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Canada’s Rohingya fear world has forgotten refugee crisis 5 years after genocide in Myanmar

The final week of August will mark both happy and horrific moments in Mayyu Ali’s life — his arrival in Canada as a refugee one year ago and five years since the start of a brutal military crackdown that forced him to flee his home in Myanmar.

Ali is one of the hundreds of thousands of Rohingya — a long-persecuted, predominantly Muslim, ethnic minority group in the Buddhist-majority country — who fled a campaign of violence against them, beginning on Aug. 25, 2017. 

The military began carrying out what it called “clearance operations” against a Rohingya rebel group that had attacked police posts; Canada, the U.S. and other countries say what unfolded was genocide. 

In the months that followed, more than 700,000 Rohingya refugees streamed into Bangladesh, according to the United Nations’ refugee agency; some 300,000 Rohingya who arrived in previous cycles of violence were already living in camps.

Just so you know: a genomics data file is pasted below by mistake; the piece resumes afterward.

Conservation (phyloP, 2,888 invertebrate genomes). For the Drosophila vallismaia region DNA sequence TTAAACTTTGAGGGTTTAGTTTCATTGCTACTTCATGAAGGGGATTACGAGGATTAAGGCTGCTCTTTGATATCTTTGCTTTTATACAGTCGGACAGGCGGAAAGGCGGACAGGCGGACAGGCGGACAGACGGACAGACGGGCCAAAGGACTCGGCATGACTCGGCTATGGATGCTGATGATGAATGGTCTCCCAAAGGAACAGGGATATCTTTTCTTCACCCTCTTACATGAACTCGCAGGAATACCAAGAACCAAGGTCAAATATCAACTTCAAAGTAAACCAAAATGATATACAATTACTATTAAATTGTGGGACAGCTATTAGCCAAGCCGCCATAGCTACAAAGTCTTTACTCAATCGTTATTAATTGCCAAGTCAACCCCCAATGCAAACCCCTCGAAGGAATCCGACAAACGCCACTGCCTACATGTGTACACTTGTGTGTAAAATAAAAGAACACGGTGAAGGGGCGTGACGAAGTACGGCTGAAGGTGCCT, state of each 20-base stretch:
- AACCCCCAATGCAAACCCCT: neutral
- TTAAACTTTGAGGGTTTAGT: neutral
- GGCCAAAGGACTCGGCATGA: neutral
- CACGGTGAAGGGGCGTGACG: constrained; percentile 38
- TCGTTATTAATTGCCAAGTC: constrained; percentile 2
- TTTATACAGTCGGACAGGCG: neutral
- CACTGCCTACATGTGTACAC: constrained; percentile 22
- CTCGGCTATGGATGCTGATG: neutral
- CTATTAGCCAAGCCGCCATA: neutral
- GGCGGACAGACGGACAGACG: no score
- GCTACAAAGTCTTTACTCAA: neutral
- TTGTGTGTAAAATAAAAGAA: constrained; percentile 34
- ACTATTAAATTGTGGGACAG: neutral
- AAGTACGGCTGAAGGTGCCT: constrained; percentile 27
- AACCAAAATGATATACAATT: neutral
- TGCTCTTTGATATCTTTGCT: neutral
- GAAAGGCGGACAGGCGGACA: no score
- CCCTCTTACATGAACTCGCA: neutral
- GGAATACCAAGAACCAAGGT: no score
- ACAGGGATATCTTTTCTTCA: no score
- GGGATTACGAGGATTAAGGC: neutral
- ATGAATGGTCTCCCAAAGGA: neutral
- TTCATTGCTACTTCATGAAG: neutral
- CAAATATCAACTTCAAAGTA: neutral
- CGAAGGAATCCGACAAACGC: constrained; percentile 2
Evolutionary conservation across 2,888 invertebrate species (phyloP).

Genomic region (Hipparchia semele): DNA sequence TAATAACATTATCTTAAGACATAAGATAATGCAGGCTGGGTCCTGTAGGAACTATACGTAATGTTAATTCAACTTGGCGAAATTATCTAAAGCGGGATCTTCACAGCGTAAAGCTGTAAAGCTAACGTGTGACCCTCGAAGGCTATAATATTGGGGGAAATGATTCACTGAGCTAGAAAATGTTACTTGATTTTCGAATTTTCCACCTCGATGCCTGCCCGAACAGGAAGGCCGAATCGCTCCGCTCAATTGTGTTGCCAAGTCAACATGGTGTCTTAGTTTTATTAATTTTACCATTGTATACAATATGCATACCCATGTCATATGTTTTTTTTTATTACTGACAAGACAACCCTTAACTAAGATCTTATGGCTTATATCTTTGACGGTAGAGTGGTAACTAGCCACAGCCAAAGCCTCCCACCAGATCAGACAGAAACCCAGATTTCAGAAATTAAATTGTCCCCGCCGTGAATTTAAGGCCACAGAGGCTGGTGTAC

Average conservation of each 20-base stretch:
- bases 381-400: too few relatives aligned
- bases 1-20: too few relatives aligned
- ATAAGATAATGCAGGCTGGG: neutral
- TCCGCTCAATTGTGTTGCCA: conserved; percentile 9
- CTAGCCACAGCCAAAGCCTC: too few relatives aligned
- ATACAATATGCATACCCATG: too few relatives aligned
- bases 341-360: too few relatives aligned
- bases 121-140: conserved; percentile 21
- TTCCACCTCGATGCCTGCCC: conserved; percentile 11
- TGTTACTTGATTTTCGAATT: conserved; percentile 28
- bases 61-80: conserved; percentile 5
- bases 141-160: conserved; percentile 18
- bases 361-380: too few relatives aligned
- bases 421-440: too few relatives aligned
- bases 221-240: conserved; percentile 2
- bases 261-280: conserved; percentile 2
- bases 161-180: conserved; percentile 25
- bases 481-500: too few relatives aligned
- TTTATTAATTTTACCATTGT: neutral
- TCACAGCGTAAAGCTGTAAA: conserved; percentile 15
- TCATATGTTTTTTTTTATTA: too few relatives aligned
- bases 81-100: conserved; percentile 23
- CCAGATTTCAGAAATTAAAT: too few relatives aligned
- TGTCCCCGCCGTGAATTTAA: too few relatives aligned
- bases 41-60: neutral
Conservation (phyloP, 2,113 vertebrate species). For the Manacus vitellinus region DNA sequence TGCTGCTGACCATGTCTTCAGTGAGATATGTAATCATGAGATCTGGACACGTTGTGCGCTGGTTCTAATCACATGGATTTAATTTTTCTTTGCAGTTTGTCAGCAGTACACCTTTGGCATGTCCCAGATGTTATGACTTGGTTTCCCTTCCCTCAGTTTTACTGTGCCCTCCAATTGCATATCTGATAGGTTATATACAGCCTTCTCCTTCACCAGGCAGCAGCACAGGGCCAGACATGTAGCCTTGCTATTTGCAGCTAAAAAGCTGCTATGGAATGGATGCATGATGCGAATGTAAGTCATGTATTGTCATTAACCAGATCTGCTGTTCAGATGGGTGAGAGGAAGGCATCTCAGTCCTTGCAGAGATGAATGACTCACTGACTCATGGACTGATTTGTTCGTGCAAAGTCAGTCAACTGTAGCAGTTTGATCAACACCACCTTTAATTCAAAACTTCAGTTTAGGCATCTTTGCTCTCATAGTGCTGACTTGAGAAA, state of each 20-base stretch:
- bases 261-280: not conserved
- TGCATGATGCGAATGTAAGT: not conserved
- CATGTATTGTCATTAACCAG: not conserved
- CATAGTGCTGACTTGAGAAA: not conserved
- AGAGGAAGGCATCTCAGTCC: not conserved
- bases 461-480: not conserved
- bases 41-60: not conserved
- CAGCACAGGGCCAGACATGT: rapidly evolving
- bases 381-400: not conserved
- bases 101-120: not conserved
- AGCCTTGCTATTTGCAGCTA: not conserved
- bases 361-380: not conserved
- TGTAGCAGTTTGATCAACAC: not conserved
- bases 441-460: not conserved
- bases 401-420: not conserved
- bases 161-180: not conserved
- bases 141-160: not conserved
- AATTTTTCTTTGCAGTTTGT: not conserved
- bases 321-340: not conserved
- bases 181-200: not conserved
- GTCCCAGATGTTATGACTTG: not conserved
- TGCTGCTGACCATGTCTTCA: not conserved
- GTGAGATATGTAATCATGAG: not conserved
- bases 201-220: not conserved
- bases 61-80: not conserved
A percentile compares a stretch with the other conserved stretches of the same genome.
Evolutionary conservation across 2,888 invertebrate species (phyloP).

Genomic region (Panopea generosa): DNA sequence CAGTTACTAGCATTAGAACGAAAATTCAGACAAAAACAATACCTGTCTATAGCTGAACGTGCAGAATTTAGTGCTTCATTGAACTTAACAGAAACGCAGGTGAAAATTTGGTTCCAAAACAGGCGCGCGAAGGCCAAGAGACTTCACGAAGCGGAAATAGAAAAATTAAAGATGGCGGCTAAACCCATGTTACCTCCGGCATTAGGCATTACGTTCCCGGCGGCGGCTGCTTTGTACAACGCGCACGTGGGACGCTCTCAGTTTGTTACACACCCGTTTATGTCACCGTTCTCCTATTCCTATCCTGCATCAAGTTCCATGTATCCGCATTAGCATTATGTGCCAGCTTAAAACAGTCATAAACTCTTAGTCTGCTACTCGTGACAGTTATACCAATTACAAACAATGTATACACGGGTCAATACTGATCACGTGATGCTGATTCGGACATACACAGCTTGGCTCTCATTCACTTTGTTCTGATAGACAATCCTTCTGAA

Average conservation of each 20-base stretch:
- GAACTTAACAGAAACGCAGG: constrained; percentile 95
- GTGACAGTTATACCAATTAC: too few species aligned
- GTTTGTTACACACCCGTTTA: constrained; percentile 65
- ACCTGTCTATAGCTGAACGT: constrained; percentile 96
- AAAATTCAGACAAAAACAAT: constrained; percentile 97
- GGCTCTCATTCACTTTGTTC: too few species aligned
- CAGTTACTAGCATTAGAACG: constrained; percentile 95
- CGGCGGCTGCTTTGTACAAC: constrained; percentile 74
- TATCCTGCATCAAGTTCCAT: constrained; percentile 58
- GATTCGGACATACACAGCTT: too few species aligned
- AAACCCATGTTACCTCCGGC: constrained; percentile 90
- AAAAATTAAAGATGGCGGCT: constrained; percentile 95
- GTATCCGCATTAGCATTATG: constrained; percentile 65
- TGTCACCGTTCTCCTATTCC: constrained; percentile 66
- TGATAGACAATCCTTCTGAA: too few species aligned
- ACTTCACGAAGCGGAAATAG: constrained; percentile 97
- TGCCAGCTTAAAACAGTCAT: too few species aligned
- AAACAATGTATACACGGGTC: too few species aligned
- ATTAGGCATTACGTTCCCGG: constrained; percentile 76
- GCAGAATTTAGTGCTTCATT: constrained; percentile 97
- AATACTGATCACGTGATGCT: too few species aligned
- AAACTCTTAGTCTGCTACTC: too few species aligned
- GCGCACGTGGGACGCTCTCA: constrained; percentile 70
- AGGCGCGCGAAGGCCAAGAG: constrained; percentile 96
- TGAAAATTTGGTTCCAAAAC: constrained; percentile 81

There was no mass resettlement of refugees in safer countries, like Canada, as seen with other crises, such as the wars in Ukraine and Syria, and Ali is one of a small number of Rohingya to settle in Canada in the years since that crackdown began. 

He and other Rohingya living here worry the world has forgotten the plight of their people.

With Myanmar, also known as Burma, in a state of turmoil since the military took control of the government in a February 2021 coup, the situation remains dire for the nearly one million Rohingya refugees registered in Bangladesh — and for the estimated 600,000 Rohingya remaining in Myanmar, facing continued hostility and living under tight restrictions. 

“Nobody wants to be a refugee,” said Ali, who worked for a humanitarian organization combating hunger before he escaped Myanmar’s Rakhine state.

He said it was heartbreaking to leave everything behind in order to save his life. 

WATCH | Mayyu Ali describes how attacks on the Rohingya began: